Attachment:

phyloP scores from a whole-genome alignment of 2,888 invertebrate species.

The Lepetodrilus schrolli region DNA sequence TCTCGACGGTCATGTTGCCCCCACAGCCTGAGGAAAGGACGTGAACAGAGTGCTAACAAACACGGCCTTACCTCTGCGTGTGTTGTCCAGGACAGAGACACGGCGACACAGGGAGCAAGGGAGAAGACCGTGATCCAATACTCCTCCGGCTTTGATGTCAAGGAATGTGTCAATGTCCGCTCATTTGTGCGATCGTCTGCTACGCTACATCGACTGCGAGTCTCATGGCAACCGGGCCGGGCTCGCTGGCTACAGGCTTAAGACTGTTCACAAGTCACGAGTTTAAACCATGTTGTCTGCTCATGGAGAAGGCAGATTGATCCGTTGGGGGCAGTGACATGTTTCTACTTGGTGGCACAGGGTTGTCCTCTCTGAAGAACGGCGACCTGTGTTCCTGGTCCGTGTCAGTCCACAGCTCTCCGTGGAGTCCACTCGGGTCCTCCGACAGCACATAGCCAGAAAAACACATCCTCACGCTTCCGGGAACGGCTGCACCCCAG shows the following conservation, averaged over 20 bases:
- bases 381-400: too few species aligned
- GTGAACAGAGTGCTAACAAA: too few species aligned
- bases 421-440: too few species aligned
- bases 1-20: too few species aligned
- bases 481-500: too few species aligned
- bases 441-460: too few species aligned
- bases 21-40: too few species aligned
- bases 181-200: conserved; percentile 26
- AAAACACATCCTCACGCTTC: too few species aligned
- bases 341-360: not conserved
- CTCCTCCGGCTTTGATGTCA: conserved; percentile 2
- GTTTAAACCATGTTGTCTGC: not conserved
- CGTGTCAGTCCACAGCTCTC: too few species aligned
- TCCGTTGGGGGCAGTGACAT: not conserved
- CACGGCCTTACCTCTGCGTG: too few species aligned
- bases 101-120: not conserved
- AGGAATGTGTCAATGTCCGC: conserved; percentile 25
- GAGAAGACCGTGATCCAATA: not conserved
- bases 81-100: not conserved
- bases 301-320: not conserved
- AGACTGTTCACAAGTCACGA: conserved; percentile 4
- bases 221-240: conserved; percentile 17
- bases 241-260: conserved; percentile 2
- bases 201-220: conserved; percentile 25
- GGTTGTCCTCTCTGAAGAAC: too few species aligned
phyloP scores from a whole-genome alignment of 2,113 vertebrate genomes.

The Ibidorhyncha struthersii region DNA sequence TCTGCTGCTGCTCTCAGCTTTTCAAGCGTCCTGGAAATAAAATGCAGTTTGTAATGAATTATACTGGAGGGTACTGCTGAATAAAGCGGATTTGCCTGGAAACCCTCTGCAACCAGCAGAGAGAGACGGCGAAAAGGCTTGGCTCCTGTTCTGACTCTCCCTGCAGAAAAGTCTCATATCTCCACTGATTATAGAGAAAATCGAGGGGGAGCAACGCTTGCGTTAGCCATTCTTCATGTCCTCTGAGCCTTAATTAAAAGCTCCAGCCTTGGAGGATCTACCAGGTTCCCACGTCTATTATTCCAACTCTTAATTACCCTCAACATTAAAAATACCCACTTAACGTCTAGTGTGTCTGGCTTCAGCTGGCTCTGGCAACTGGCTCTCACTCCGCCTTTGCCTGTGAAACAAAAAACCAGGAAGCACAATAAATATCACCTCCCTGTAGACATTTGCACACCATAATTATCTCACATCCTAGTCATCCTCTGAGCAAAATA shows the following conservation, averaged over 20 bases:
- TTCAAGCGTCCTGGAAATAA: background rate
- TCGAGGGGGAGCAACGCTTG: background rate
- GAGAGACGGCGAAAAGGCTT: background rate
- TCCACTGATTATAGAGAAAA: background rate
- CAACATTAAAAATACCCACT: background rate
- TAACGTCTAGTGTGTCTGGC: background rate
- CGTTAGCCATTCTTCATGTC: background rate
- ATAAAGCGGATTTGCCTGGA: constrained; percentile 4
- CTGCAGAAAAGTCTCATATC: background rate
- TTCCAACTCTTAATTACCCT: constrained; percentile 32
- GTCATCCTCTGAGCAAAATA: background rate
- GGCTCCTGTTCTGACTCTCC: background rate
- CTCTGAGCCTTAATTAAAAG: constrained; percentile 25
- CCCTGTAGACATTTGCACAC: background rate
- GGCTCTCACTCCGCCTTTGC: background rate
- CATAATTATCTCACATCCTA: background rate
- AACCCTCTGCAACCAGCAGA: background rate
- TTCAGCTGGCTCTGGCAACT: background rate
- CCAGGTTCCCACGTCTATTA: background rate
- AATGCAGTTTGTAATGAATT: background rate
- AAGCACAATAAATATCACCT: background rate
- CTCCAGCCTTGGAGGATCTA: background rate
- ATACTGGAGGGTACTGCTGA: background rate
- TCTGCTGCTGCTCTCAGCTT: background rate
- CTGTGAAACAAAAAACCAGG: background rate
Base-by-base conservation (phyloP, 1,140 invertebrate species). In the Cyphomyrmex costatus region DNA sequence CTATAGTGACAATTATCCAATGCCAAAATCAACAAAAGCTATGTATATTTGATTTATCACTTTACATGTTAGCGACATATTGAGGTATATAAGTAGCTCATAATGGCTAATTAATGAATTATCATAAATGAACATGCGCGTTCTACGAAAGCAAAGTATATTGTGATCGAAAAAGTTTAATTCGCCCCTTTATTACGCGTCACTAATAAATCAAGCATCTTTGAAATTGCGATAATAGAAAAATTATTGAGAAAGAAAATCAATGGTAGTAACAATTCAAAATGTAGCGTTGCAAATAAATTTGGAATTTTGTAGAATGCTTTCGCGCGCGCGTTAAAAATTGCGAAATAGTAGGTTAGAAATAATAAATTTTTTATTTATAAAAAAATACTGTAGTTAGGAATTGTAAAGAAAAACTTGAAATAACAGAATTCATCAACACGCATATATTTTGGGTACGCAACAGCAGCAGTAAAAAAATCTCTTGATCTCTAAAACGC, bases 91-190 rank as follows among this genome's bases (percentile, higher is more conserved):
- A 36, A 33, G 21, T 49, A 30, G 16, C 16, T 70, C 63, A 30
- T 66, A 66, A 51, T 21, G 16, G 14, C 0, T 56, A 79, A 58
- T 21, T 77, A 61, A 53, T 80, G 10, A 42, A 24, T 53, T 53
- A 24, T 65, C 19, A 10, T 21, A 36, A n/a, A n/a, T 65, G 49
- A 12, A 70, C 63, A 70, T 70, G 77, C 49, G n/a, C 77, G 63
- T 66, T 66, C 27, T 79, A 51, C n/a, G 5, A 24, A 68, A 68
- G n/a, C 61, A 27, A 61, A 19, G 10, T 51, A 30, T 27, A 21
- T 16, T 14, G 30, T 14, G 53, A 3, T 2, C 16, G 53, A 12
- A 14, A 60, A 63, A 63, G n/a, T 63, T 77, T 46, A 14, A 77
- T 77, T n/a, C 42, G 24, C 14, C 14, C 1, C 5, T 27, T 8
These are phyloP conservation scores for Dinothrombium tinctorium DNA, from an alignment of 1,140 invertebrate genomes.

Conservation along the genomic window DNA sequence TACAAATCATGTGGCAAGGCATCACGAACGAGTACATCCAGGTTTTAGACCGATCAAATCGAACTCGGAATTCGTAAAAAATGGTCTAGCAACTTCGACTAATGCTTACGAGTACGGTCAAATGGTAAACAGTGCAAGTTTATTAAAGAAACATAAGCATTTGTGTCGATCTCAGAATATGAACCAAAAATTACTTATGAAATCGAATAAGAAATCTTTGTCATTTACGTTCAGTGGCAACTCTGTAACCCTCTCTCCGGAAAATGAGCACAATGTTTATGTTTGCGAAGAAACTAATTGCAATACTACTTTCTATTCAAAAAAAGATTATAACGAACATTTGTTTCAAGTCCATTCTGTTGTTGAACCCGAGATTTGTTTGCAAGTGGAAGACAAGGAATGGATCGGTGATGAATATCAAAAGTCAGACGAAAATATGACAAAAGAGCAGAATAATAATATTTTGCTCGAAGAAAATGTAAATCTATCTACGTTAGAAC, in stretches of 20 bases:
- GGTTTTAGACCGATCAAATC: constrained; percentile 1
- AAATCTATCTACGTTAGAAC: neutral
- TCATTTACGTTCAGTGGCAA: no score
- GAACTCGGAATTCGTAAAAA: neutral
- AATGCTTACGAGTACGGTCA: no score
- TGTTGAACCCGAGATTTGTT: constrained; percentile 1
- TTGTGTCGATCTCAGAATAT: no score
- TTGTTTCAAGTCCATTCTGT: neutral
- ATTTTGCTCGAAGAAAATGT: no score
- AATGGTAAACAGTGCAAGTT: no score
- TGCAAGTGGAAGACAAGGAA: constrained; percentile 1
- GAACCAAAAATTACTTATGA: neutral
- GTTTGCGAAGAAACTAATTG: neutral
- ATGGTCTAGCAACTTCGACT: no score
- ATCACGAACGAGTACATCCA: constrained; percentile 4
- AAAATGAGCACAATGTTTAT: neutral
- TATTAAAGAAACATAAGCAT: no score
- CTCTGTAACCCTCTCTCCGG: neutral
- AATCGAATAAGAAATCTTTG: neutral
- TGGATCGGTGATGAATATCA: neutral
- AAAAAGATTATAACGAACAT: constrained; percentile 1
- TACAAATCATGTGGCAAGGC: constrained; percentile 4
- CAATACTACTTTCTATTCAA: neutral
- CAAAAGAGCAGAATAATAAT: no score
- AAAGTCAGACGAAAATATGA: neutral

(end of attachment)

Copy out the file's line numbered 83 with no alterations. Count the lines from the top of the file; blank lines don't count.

- AAAATGAGCACAATGTTTAT: neutral